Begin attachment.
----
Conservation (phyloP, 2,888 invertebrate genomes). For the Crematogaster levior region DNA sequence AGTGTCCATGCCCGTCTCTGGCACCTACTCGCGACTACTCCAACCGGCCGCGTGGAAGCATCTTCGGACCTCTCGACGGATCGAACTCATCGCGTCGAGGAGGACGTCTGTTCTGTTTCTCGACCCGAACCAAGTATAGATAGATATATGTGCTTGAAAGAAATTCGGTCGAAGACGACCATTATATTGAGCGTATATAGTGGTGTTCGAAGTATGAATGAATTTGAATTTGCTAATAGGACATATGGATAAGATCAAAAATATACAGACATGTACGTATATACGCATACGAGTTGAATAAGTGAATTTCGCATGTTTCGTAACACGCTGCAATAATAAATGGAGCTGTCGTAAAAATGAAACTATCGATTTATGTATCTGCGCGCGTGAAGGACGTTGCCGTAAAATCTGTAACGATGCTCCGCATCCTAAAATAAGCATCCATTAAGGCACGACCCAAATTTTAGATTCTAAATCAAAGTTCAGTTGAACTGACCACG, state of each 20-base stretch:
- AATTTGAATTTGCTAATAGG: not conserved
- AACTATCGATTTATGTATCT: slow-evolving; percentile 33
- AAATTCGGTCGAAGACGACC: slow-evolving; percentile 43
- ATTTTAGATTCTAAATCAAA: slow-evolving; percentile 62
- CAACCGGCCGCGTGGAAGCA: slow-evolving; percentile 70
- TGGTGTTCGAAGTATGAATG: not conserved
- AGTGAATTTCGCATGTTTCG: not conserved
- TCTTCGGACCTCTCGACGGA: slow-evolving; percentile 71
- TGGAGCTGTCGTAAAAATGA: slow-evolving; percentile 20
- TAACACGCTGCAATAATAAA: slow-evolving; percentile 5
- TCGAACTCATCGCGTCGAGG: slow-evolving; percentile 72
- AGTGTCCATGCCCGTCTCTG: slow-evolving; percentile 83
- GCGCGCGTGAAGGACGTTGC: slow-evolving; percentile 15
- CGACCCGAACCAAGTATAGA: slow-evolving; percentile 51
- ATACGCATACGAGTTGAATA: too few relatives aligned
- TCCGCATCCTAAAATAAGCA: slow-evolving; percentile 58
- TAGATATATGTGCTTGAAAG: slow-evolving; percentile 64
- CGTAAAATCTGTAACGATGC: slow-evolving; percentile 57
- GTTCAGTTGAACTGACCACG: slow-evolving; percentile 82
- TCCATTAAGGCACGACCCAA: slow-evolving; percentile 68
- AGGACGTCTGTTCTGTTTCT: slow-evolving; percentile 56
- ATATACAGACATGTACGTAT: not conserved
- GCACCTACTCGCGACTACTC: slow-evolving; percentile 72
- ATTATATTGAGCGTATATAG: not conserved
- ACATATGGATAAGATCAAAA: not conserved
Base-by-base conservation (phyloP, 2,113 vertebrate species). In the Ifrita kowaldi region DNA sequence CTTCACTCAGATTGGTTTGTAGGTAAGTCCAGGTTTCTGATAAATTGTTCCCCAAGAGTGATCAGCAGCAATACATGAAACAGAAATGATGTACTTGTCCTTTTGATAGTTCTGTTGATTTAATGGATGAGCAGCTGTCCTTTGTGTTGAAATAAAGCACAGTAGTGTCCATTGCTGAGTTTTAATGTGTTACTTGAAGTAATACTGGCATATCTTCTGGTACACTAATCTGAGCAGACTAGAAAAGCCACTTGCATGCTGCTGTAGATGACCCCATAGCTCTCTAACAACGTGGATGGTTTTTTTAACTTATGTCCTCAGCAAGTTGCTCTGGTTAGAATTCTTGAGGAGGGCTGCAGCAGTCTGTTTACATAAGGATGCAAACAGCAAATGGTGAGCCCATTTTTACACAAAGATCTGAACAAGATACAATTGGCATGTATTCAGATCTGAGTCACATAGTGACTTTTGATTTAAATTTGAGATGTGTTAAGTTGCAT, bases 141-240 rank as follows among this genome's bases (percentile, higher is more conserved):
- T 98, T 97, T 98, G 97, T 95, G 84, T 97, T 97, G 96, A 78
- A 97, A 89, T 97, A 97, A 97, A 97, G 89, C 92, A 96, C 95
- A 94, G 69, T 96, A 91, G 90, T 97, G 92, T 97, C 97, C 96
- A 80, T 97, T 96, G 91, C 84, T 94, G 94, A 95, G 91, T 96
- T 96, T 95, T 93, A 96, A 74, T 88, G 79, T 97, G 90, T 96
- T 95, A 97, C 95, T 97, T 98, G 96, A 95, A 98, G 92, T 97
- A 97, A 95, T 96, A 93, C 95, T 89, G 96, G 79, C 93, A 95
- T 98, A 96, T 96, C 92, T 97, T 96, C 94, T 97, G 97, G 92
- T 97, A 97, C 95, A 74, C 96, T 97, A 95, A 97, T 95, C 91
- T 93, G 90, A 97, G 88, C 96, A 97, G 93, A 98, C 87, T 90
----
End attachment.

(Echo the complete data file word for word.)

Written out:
Conservation (phyloP, 2,888 invertebrate genomes). For the Crematogaster levior region DNA sequence AGTGTCCATGCCCGTCTCTGGCACCTACTCGCGACTACTCCAACCGGCCGCGTGGAAGCATCTTCGGACCTCTCGACGGATCGAACTCATCGCGTCGAGGAGGACGTCTGTTCTGTTTCTCGACCCGAACCAAGTATAGATAGATATATGTGCTTGAAAGAAATTCGGTCGAAGACGACCATTATATTGAGCGTATATAGTGGTGTTCGAAGTATGAATGAATTTGAATTTGCTAATAGGACATATGGATAAGATCAAAAATATACAGACATGTACGTATATACGCATACGAGTTGAATAAGTGAATTTCGCATGTTTCGTAACACGCTGCAATAATAAATGGAGCTGTCGTAAAAATGAAACTATCGATTTATGTATCTGCGCGCGTGAAGGACGTTGCCGTAAAATCTGTAACGATGCTCCGCATCCTAAAATAAGCATCCATTAAGGCACGACCCAAATTTTAGATTCTAAATCAAAGTTCAGTTGAACTGACCACG, state of each 20-base stretch:
- AATTTGAATTTGCTAATAGG: not conserved
- AACTATCGATTTATGTATCT: slow-evolving; percentile 33
- AAATTCGGTCGAAGACGACC: slow-evolving; percentile 43
- ATTTTAGATTCTAAATCAAA: slow-evolving; percentile 62
- CAACCGGCCGCGTGGAAGCA: slow-evolving; percentile 70
- TGGTGTTCGAAGTATGAATG: not conserved
- AGTGAATTTCGCATGTTTCG: not conserved
- TCTTCGGACCTCTCGACGGA: slow-evolving; percentile 71
- TGGAGCTGTCGTAAAAATGA: slow-evolving; percentile 20
- TAACACGCTGCAATAATAAA: slow-evolving; percentile 5
- TCGAACTCATCGCGTCGAGG: slow-evolving; percentile 72
- AGTGTCCATGCCCGTCTCTG: slow-evolving; percentile 83
- GCGCGCGTGAAGGACGTTGC: slow-evolving; percentile 15
- CGACCCGAACCAAGTATAGA: slow-evolving; percentile 51
- ATACGCATACGAGTTGAATA: too few relatives aligned
- TCCGCATCCTAAAATAAGCA: slow-evolving; percentile 58
- TAGATATATGTGCTTGAAAG: slow-evolving; percentile 64
- CGTAAAATCTGTAACGATGC: slow-evolving; percentile 57
- GTTCAGTTGAACTGACCACG: slow-evolving; percentile 82
- TCCATTAAGGCACGACCCAA: slow-evolving; percentile 68
- AGGACGTCTGTTCTGTTTCT: slow-evolving; percentile 56
- ATATACAGACATGTACGTAT: not conserved
- GCACCTACTCGCGACTACTC: slow-evolving; percentile 72
- ATTATATTGAGCGTATATAG: not conserved
- ACATATGGATAAGATCAAAA: not conserved
Base-by-base conservation (phyloP, 2,113 vertebrate species). In the Ifrita kowaldi region DNA sequence CTTCACTCAGATTGGTTTGTAGGTAAGTCCAGGTTTCTGATAAATTGTTCCCCAAGAGTGATCAGCAGCAATACATGAAACAGAAATGATGTACTTGTCCTTTTGATAGTTCTGTTGATTTAATGGATGAGCAGCTGTCCTTTGTGTTGAAATAAAGCACAGTAGTGTCCATTGCTGAGTTTTAATGTGTTACTTGAAGTAATACTGGCATATCTTCTGGTACACTAATCTGAGCAGACTAGAAAAGCCACTTGCATGCTGCTGTAGATGACCCCATAGCTCTCTAACAACGTGGATGGTTTTTTTAACTTATGTCCTCAGCAAGTTGCTCTGGTTAGAATTCTTGAGGAGGGCTGCAGCAGTCTGTTTACATAAGGATGCAAACAGCAAATGGTGAGCCCATTTTTACACAAAGATCTGAACAAGATACAATTGGCATGTATTCAGATCTGAGTCACATAGTGACTTTTGATTTAAATTTGAGATGTGTTAAGTTGCAT, bases 141-240 rank as follows among this genome's bases (percentile, higher is more conserved):
- T 98, T 97, T 98, G 97, T 95, G 84, T 97, T 97, G 96, A 78
- A 97, A 89, T 97, A 97, A 97, A 97, G 89, C 92, A 96, C 95
- A 94, G 69, T 96, A 91, G 90, T 97, G 92, T 97, C 97, C 96
- A 80, T 97, T 96, G 91, C 84, T 94, G 94, A 95, G 91, T 96
- T 96, T 95, T 93, A 96, A 74, T 88, G 79, T 97, G 90, T 96
- T 95, A 97, C 95, T 97, T 98, G 96, A 95, A 98, G 92, T 97
- A 97, A 95, T 96, A 93, C 95, T 89, G 96, G 79, C 93, A 95
- T 98, A 96, T 96, C 92, T 97, T 96, C 94, T 97, G 97, G 92
- T 97, A 97, C 95, A 74, C 96, T 97, A 95, A 97, T 95, C 91
- T 93, G 90, A 97, G 88, C 96, A 97, G 93, A 98, C 87, T 90